Candidates out in Force; Voter Turnout Low in Morning Voting
Polling places in Johnston reported light traffic this morning, with higher numbers expected later today.
Early voting at most Johnston polling locations was light this morning, with a quicker pace at the voting booths in Ward 1, where three Democratic candidates are vying for the seat currently held by Eileen Fuoco.
Click here for more info about today's primary in Johnston, including how to find your polling place.
After about three hours of voting, 67 ballots had been cast at Pell Manor, with about 80 votes counted at Simmons Village by around 10 am.
The three candidates in the Ward 1 race — Fuoco, Edward Cardillo, and Paul Crowell — were splitting time between the two locations.
During an interview at Pell this morning, Fuoco said she was confident of a victory.
"I've got a strong turnout — I think the majority of the people will support me," Fuoco explained. "People recognize me, they know who I am, and they know I've been doing a good job for the last 19 months being their councilwoman."
The first-term councilor also noted the support from other Democratic office-holders, including Mayor Joseph Polisena, Council Vice President Stephanie Manzi, and School Committee member Robert LaFazia, who were all at Pell promoting Fuoco's candidacy.
"I've got 100 percent support behind me from these elected officials," fuoco said.
Over at Simmons Village, Cardillo said he felt he was "doing fine," and explained his reasons for running this year.
"District 1 has been a district that, I feel, has been neglected, and it's time that we had someone who's going to make things happen here," Cardillo said. "There are many things that need to be done, from the roads to the infrastructure — I mean, nothing's been done in District 1 for the last four years. All we hear is rhetoric and promises."
Fellow first-time candidate Paul Crowell also observed the slow turnout, and explained his hopes for today's vote, which will decide the race.
"It's a little less than we'd like to see, numbers-wise, but a lot of people are motivated because it's a very contentious race for the seat," Crowell said. "This year, we have an incumbent who, like a lot of politicians, is complacent — we need someone with new enthusiasm and motivation, who wants to not only hold a seat but represent the district."
Senate incumbent hopes for big numbers:
The issue of turnout will likely be a major factor in the Rhode Island Senate Dist. 22 Democratic primary, with incumbent Sen. Frank Lombardo III saying he thinks higher ballot numbers will help him.
"We expected a low turnout, and we're hoping that more come out after 5 pm when they get out of work," Lombardo explained. "We'd like to see about 2,000 people come out to vote — it's been very positive [so far], but we need the numbers to come out."
By comparison, Lombardo won an eight-way primary in 2010 by just nine votes out of about 5,800 cast.
Lombardo only faces one challenger this year — Nicole Acciardo, 19 — who said she hopes to bring a new perspective to the state Senate if she wins.
"I think it's important to fill the gap between the old and the new generation, and I think I can do that. I'm a very positive person, and I think I can make a difference," Acciardo explained.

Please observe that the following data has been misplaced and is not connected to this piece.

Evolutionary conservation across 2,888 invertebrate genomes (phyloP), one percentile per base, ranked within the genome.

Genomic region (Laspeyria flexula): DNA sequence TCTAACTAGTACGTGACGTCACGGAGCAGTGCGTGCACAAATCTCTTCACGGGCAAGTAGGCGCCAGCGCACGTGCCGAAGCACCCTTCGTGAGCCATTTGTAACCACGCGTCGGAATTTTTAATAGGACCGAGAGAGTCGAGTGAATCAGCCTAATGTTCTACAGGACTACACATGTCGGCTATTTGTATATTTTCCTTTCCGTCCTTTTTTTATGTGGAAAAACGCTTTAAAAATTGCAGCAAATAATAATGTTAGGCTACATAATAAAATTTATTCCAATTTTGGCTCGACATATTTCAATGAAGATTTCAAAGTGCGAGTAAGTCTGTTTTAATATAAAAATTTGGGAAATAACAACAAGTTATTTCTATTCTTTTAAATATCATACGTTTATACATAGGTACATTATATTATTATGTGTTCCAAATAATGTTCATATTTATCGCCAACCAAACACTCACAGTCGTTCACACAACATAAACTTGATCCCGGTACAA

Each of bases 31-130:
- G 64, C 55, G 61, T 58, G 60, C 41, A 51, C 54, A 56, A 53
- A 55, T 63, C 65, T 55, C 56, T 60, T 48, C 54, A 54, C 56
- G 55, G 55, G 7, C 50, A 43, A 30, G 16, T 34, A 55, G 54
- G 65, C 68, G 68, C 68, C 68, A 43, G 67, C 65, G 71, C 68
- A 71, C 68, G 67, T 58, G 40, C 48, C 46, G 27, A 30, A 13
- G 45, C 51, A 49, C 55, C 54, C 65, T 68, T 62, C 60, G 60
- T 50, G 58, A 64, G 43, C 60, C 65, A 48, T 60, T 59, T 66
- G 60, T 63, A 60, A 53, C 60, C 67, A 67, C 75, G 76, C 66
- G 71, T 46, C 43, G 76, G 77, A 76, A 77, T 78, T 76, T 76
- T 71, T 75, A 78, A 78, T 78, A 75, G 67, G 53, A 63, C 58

Acciardo, who turns 20 in October, would be among the youngest-ever state Senators in Rhode Island history, if elected.
"I'd be the youngest for Johnston, so I'm excited — I'd like to make history," Acciardo explained.
One key issue that may impact the Senate race is the state's recent efforts at pension reform — which Lombardo supported when it passed the General Assembly last December — and the general topic of union support.
Union mobilzation against the pension reform law — and the General Assembly members who voted for it — could be a deciding factor in today's vote, Lombardo explained.
"It's hurting the people who supported reform — we didn't get the endorsements; I'm not sure of anybody [running for Senate] who supported pension reform — and there were 36 out of 38 Senators who did — who got the labor endorsement this year," Lombardo said. "Unfortunately, the 70 percent of the people wo were in favor of pension reform are not coming out to the polls; that's what's got me a little bit on edge today."
Last week, the Johnston Sun Rise reported that Acciardo's stepfather issued a statement about a 2010 penalty assessed by the state Department of Labor and Training on Lombardo's company, saying that it showed Lombardo's lack of support for unions.
Lombardo said the situation showed the problem with state agencies and regulations, and noted that he had paid the fines and penalties, the newspaper reported.
More voting expected later:
Election Moderator Robert Saran said the turnout was typical for a September primary, though he added that he expects more traffic this afternoon.
"We expect that the dinner rush will be pretty good in here," Saran explained. "We're going to get a lot of people coming in after dinner — a lot of people are working now."
Saran also said that the new requirement for voters to show photo identification under the state's Voter ID law has not caused any issues.
"We have not had one complaint from voters about having to show their IDs to vote," Saran noted. "We've had a lot of driver's licenses, and I think we had one passport — everything's going great."
Polls close tonight at 8 pm — watch JohnstonPatch tonight for results from today's vote.